The Wisdom of Spring
For folks in most of North America, this is a time of stretching, opening, and awakening. In colder states, it might mean finally putting away those winter coats. In warmer states, it might mean the return of beach weather. Wherever you are, it’s an opportunity to notice how what we think of as “I, me, and mine” is actually… not us at all.
Here’s what I mean.
Speaking for myself, my mood shifts dramatically from season to season – as readers of this publication know. When I was younger, I really suffered when the days got shorter and the nights colder and darker. It seemed like the ‘November depression’ was unavoidable, no matter how hard I tried to avoid it.
As I got a little older, and a little more into meditation, I gradually learned that the trying to avoid the blues was, in fact, the primary cause of the blues. Yes, the change of the season causes physical and physiological changes in the body, and those carry psychological effects. But the worst part by far was desperately fighting the inevitable – literally, in this case, trying to turn back the Earth’s revolution around the sun.
In the springtime, of course, the reverse is true. I feel my mood lighten as soon as we change our clocks to daylight savings time. I get more exercise, do some spring cleaning, and soon the winter blues are forgotten!
These changes are worth a moment or two of reflection, either as part of a regular mindfulness practice or simply as part of waking up to your life.
First, springtime is an opportunity for gratitude. You can amplify your enjoyment of the warmer weather just by being mindful of the changes that are happening, and grateful for the precious opportunity to be alive, to feel the sun on your face.
This kind of gratitude isn’t “oughta” gratitude. As in, “you oughta feel grateful, and if you’re not feeling grateful, you’re a bad person.” It’s what I like to call “awesome” gratitude. As in, “Wow, you know what would make this even more awesome? Gratitude!”
See if the simple joys of springtime give you some occasions to experience gratitude, less “oughta” and more “awesome.”
Second, it can be really interesting (to put it mildly) to notice how much of what we consider to be “our” personality isn’t really ours at all. When the seasons change, I literally become a different person. My body changes, my personality changes; how I talk to people, the kinds of things I enjoy doing, my general mood, what foods and drinks I like.
In one sense, there’s nothing earth-shattering here. Of course, human beings like hot soup in the wintertime and cool lemonade in the summer. (Though speaking for myself, I like ice cream anytime.) Here in New York, where I live, fashionistas change their wardrobes every season. One never wears white after Labor Day, you know.
But there’s also something profoundly liberating in seeing that how I think and feel (including unconsciously) and look and act… all of this is contingent on circumstances. What is it, really, that’s My Property about myself? What is it that isn’t determined by Non-Me factors – if not the weather, then my genetic heritage, my privilege, my education, how I was brought up, and a thousand other factors? Even the words I’m thinking of right now, and how you’re reading them – all that was learned, over time, from toddlerhood to yesterday.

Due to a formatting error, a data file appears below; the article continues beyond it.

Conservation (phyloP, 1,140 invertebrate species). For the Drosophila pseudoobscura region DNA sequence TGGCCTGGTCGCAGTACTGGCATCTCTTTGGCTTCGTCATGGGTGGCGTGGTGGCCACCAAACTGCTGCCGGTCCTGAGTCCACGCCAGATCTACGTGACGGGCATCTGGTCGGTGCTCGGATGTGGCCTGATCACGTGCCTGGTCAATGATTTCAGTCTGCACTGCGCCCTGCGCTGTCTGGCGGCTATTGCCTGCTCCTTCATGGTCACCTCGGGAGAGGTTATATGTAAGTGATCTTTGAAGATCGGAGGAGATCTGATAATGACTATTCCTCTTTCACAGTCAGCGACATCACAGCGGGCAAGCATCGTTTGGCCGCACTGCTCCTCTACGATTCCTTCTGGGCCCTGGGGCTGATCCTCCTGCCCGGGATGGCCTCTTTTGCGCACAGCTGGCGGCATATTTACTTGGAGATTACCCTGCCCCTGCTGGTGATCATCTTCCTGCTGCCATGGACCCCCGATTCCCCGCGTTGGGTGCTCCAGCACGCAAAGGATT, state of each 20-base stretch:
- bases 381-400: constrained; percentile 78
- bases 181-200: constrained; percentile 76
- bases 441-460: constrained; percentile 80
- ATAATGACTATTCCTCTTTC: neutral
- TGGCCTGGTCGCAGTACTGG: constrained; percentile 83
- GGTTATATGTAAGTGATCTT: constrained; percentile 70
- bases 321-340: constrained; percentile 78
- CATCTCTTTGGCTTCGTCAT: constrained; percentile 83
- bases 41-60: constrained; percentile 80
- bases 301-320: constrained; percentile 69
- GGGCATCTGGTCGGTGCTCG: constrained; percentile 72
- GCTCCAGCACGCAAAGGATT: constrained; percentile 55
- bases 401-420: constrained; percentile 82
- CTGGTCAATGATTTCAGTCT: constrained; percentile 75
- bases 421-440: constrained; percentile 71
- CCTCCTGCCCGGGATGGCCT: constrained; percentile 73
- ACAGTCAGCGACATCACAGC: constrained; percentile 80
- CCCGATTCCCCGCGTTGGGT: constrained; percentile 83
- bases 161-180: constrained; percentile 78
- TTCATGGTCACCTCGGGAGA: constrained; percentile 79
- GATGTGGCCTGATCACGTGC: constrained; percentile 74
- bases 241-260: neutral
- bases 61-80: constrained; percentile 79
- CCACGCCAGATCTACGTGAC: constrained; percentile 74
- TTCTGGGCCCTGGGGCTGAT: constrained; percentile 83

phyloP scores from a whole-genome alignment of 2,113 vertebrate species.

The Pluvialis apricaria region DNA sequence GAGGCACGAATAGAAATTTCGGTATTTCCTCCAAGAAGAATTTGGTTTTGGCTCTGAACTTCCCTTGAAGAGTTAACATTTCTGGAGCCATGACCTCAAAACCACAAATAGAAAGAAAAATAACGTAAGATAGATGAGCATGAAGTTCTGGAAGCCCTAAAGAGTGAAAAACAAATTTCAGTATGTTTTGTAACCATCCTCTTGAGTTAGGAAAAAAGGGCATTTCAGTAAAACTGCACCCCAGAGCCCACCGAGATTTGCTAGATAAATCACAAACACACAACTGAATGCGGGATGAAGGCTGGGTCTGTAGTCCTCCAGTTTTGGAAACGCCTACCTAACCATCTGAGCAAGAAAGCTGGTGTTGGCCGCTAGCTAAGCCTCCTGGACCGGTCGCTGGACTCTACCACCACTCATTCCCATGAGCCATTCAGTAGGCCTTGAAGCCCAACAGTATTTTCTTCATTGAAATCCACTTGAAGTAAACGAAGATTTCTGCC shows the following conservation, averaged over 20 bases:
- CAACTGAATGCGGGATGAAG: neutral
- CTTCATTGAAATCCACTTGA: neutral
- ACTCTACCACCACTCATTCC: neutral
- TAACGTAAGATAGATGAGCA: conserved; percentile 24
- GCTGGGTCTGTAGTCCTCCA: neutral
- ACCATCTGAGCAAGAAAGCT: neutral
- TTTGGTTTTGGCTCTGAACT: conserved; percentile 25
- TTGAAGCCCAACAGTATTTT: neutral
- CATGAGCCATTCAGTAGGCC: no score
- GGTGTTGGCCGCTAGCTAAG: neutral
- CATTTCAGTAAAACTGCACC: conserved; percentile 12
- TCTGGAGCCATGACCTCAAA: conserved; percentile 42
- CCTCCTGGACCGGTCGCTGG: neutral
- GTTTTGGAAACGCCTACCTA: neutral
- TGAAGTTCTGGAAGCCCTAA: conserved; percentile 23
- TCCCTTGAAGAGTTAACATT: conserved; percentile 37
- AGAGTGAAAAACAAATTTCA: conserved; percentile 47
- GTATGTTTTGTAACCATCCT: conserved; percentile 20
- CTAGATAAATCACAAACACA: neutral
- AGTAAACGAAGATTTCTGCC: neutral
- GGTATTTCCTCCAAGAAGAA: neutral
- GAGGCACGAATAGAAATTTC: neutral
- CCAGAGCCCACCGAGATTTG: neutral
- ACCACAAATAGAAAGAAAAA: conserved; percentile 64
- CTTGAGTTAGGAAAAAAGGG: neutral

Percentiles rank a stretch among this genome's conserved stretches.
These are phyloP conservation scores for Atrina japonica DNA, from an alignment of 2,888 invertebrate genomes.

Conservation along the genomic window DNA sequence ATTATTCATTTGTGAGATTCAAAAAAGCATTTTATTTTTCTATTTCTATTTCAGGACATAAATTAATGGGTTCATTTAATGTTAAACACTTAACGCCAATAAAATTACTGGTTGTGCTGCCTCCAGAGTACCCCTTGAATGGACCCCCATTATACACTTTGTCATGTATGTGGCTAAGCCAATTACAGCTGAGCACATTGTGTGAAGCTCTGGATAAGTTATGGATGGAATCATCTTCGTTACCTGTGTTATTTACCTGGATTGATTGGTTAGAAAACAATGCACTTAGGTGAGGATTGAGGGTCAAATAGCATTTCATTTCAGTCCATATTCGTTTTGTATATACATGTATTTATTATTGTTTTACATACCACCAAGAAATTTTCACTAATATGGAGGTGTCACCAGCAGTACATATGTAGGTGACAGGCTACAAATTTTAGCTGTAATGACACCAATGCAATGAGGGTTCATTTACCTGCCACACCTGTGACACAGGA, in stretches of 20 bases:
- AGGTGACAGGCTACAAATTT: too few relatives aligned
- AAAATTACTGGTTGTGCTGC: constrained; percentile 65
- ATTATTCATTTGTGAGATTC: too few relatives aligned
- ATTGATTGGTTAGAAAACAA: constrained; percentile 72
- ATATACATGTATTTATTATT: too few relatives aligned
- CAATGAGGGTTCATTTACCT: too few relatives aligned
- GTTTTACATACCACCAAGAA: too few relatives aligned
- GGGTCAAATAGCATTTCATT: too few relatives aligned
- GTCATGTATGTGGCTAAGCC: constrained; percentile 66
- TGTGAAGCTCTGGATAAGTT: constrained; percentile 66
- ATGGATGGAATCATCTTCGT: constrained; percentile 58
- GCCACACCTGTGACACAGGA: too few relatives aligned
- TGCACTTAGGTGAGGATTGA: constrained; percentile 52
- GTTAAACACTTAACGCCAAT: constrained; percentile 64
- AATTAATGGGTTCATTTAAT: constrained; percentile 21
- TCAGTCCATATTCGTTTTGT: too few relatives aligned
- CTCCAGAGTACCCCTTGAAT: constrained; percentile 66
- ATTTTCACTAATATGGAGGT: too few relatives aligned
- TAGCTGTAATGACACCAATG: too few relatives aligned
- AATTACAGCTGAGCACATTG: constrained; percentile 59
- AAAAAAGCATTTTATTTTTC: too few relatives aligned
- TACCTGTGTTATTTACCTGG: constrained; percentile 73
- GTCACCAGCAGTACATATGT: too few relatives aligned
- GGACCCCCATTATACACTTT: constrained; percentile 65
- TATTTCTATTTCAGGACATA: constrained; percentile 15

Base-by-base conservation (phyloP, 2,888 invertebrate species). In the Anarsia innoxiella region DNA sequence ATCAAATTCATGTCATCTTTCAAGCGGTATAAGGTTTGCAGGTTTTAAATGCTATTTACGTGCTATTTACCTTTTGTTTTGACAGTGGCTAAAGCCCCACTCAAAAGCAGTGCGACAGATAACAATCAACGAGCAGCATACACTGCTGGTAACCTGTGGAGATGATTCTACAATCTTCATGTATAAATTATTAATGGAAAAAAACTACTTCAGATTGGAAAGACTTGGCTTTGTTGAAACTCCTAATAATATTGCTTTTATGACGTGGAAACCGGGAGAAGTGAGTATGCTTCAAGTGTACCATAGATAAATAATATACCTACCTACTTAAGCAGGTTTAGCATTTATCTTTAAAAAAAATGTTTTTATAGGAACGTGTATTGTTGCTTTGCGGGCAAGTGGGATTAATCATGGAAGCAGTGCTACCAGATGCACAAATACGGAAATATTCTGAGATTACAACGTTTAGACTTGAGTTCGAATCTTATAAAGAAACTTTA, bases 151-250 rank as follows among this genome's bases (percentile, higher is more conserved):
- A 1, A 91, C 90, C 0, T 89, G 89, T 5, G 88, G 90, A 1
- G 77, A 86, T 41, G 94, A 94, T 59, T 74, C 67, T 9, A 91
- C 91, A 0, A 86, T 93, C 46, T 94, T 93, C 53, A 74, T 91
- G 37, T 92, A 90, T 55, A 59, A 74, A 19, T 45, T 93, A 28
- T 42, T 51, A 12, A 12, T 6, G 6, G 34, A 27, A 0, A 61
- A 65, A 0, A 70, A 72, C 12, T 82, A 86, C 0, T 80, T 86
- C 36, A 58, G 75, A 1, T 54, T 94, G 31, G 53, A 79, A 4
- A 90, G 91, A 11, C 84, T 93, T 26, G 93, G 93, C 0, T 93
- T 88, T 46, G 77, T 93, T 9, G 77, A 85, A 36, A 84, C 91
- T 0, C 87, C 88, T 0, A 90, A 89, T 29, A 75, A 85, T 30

Imagine if we all took an attitude of play – or at least one of lightness – toward these attributes of the self that sometimes get filed under very serious labels like “identity” and “soul.” Imagine if the boundaries that we all draw around those things – I do this, but not that; I’ll try this, but not that – were just a little more fluid.
After all, as RuPaul has said, we’re all born naked – everything else is drag.
And I mean everything, honey. Nothing is more obvious a drag performance than dressing up for work, right? Let alone the drag we wear as parents, children, friends, or colleagues. It’s not that the drag is inauthentic, or that you’re not unique – on the contrary, you’re unique precisely in the way you play these shifting roles and shifting selves. You are your drag -- or at least, the sum total of all the costumes you wear over the course of your one, precious life.
In my life, I’ve been a corporate lawyer, garage rock frontman, rabbi, LGBT activist, massage therapist, journalist, author of ‘spiritual’ books, professor – in fact, I’m still three or four of those right now. So I can speak from some experience that professional personae are personalities, looks, behaviors, and attitudes that we all put on and take off, all the time. We all perform what’s sometimes called “code-switching” – acting prim and proper one moment, fierce and earthy the next.
And while many people find it important to identify some aspect of themselves that transcends all of these performances, I find it more truthful and more liberating to see them all as performances. Brief, flickering roles that we are lucky enough to play for a tiny speck of time here on this planet.
Is that all too much for a springtime walk in the park? Maybe, but the more I deepen into the appreciation of the ever-changing, always-shifting not-me-ness of my life, the more it merges with the kind of “awesome” gratitude I was talking about earlier. What a gift! To be able to be so many selves, changing with the seasons and the fashions. I love springtime, and I love it precisely because it comes and goes in an instant, changing “me” along with it.
Dr. Jay Michaelson has been teaching meditation for fifteen years in secular, Buddhist, and Jewish communities. Jay is a journalist on CNN Tonight and at Rolling Stone, having been a weekly columnist for the Daily Beast for eight years. Jay was also an editor and podcast host for Ten Percent Happier for four years. He's an affiliated professor at Chicago Theological Seminary. Jay’s eight books include "The Gate of Tears: Sadness and the Spiritual Path" and the brand new "Enlightenment by Trial and Error".